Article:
In The News
At last! But what inspired media heat on ALEC?
By Dominique Paul Noth
Editor, Milwaukee Labor Press
Posted July 18, 2011
From the Nation magazine to the Milwaukee Journal Sentinel, from In These Times on the Internet to MSNBC on cable, there are suddenly reporting teams doing thorough investigations of how the Koch funded and corporate backed right-wing American Legislative Exchange Council (ALEC) has more than influenced - it has flat-out funded and motivated elected officials to introduce and pass state legislation long sought-for by rabid conservatives, legislation that if voters of all stripes had known about in advance would have been violently rejected as vulgar rewards to the very rich.
It's all fascinating to many of us who wrote about ALEC before this new wave of investigative reporting. But we would all be remiss to not remember the nonpartisan warning shot that started it all.
It came from a pointed but mildly inquisitive blog by noted University of Wisconsin historian William Cronan last winter, who simply suggested in a scholarly way that the public should know more about ALEC and its role in Scott Walker's suddenly sophisticated legislative blitz.
It has long been obvious to some Wisconsin reporters that all this detailed, anticipatory and vetted legislation was pouring out of a governor hardly known previously for any ability to multi-task. But that was suspicion without tools and legal recourse to probe the protective depths around ALEC.
It was the excessive right-wing reaction to Cronan that made all the difference. His simple inquiry produced an alarmingly passionate partisan over-response - a demand from a high-placed GOP operative for his academic emails. It shocked anyone who understands academic research and doubly shocked those who know Cronan's unassailable credentials for balanced curiosity.
Looking back, it was all this that woke up the media. The Center for Media and Democracy created an ALEC Exposed website -- doing something close to what Cronan gently suggested for scholarship. It found a whistleblower to release more than 800 bills in the hidden ALEC database and started analyzing them and comparing them to what happened when Republicans took control of so many states’ legislatures.
The leaked bills reflect concepts the lobbyists and foundation mavens of ALEC had been researching, checking with conservative lawyers and readying for the last decade of the organization's forty years, when it was started by angry, frustrated extremists of the conservative movement.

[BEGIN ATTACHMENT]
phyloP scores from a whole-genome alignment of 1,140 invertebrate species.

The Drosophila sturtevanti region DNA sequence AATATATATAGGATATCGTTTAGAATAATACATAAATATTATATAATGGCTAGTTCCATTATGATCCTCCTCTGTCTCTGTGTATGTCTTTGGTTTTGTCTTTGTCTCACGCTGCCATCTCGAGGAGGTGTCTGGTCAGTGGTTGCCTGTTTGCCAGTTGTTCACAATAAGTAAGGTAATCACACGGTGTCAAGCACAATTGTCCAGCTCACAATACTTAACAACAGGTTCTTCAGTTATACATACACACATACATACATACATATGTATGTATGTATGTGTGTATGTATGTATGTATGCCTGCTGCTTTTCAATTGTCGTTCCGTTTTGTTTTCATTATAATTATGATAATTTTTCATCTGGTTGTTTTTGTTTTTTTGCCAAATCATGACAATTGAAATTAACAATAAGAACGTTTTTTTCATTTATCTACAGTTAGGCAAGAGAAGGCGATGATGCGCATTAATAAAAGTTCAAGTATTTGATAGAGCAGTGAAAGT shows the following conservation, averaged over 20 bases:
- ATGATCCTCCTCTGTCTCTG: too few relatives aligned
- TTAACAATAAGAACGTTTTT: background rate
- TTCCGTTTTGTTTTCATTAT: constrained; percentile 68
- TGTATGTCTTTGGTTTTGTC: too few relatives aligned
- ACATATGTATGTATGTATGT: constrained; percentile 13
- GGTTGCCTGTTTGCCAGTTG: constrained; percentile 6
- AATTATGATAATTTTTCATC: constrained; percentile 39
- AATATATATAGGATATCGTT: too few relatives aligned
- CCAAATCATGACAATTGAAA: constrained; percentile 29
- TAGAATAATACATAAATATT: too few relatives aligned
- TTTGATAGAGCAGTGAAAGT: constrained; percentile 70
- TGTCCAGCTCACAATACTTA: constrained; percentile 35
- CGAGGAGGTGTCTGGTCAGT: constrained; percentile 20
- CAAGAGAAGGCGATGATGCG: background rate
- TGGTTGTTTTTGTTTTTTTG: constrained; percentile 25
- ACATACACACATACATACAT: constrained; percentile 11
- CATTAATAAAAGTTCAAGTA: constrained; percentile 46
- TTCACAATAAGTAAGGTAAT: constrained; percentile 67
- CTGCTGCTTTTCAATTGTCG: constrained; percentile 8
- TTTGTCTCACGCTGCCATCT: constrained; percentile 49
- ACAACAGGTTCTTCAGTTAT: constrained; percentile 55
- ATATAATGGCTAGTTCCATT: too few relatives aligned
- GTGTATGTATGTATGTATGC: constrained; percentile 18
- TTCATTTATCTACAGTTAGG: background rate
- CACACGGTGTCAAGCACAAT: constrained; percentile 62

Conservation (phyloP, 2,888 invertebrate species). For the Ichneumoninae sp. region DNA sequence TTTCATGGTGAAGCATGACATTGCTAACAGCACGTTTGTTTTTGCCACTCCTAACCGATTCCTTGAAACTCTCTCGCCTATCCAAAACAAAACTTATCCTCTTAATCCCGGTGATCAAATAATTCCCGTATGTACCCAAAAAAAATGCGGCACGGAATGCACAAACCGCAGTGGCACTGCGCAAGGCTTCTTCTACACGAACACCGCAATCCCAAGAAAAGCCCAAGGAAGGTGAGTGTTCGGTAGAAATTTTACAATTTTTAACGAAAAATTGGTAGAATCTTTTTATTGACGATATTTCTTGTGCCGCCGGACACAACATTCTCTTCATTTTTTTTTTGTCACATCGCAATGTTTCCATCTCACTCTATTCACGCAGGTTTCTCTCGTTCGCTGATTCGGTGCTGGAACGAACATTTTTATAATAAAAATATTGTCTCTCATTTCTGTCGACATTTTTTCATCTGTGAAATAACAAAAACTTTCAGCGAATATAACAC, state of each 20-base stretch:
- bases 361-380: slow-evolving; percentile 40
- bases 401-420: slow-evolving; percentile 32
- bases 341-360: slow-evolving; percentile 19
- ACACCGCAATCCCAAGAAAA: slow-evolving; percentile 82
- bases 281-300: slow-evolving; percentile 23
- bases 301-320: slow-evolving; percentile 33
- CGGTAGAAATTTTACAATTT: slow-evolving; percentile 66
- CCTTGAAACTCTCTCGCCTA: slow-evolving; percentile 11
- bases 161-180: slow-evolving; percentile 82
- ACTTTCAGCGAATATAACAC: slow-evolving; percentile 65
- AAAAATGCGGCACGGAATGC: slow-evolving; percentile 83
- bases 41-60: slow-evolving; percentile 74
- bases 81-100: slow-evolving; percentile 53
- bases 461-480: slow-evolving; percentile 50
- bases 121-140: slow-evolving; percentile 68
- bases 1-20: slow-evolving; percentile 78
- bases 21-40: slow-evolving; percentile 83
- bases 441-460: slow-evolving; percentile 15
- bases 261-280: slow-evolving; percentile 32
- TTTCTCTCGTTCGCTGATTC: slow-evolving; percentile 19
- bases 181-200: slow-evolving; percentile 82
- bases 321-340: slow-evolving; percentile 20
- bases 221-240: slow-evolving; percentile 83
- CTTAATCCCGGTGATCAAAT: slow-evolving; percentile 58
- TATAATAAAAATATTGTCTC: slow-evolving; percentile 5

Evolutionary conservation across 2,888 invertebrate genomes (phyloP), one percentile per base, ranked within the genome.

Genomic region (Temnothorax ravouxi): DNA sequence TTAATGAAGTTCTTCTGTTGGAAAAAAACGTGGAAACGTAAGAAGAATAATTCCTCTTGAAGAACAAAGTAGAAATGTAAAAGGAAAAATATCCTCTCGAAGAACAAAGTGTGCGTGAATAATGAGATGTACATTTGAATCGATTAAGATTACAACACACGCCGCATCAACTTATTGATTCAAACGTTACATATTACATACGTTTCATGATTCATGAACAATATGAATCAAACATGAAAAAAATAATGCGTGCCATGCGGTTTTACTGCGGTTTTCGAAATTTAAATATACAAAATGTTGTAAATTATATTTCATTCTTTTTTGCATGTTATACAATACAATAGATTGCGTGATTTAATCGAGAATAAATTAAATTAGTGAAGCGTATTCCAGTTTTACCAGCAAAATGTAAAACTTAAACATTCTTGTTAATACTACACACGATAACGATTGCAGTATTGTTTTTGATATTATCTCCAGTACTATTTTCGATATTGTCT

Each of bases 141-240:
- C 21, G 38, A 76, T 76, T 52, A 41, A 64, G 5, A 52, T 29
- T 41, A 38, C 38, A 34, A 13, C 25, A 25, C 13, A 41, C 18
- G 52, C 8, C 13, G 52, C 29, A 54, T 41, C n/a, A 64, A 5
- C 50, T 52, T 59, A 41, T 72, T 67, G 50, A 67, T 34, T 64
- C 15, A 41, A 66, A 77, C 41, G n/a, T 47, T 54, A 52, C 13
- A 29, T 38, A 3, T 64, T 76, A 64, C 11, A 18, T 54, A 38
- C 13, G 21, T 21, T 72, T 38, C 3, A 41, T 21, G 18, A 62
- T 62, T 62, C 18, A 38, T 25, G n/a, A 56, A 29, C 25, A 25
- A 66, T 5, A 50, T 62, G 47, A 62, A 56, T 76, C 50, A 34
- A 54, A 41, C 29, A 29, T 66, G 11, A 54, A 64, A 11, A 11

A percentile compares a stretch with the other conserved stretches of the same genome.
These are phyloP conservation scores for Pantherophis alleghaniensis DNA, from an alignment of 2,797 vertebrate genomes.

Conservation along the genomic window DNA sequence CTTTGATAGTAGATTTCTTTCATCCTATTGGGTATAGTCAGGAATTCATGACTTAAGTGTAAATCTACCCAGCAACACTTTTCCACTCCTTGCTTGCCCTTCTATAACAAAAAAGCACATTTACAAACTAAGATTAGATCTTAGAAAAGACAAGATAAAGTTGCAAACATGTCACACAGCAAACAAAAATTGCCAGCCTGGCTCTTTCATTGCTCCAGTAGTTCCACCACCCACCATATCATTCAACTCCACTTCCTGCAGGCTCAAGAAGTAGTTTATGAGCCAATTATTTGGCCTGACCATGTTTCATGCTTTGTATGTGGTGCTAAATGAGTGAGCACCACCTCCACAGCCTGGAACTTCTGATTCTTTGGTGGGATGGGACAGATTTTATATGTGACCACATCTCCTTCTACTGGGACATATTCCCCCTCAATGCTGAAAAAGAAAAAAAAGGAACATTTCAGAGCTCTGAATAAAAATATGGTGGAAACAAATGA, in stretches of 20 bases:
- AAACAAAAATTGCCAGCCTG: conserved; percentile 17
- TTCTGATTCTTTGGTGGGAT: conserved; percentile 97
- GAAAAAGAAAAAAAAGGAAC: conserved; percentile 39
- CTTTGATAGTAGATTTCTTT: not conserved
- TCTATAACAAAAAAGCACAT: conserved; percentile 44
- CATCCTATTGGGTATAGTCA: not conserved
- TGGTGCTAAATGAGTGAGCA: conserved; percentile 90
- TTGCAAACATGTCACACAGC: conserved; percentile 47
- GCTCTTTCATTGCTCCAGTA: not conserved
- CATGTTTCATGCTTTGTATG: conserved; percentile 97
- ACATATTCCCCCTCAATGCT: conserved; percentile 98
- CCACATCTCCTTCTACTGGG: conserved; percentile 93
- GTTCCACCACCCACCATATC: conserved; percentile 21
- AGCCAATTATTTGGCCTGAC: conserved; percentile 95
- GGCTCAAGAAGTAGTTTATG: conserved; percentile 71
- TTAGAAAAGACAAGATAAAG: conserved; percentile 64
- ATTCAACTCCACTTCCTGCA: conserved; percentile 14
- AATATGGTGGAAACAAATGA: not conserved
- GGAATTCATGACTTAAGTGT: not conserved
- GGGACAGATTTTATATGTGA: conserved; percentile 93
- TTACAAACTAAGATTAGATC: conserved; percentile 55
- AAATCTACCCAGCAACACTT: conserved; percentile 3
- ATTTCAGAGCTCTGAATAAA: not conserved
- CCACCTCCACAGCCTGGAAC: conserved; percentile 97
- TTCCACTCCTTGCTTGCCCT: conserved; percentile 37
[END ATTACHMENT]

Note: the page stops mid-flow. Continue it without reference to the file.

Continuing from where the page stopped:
The Expose website and now the media took notice of a funding mechanism that has allowed ALEC to get so many bills through. It charges $50 for legislators of the right ilk to join, and they often pay that entry fee with taxpayer money. Corporations -- the main beneficiaries - pay many thousands of dollars in contrast, thus providing both the money to operate and the influence in state houses.
The lavish ALEC gatherings further offer an eager unknown state politician ways to connect with sources of corporate donors outside his own state and with lobbyists from the bail, oil, tobacco, pharma and other corporate industries.
The Journal Sentinel, a newspaper that actually supported Walker for governor and now must be rethinking that lapse in judgment, just this month examined new information and reported that even though Walker and Republican lawmakers (such as joint finance co-chair Robin Voss, who is the ALEC whip in Wisconsin and even introduced several ALECy concepts), downplayed connections between ALEC's agenda and their legislative efforts, but the connections were there, Said the newspaper with understatement, "The similarities between some Wisconsin legislation and ALEC draft bills are striking."
The Nation published a trio of articles outlining ALEC's ties to the Koch Brothers, the drive to block and then repeal health care reform and its efforts to turn over state services to its private corporate membership.
This newest downloadable information on ALEC should spur all levels of citizens and justice departments to take a closer look at what's happening in state legislatures.
This very radical agenda led the AFL-CIO news blog to ask: Why is Wal-Mart involved with an organization that wants to turn Medicare and Medicaid into voucher plans? Why is Kraft working with a group that wants to privatize the public school system? Why is Coca-Cola going along with efforts to take away voting rights from college students? Why are Bayer and Pfizer in bed with big tobacco?
Then again, all these firms are on ALEC's corporate board.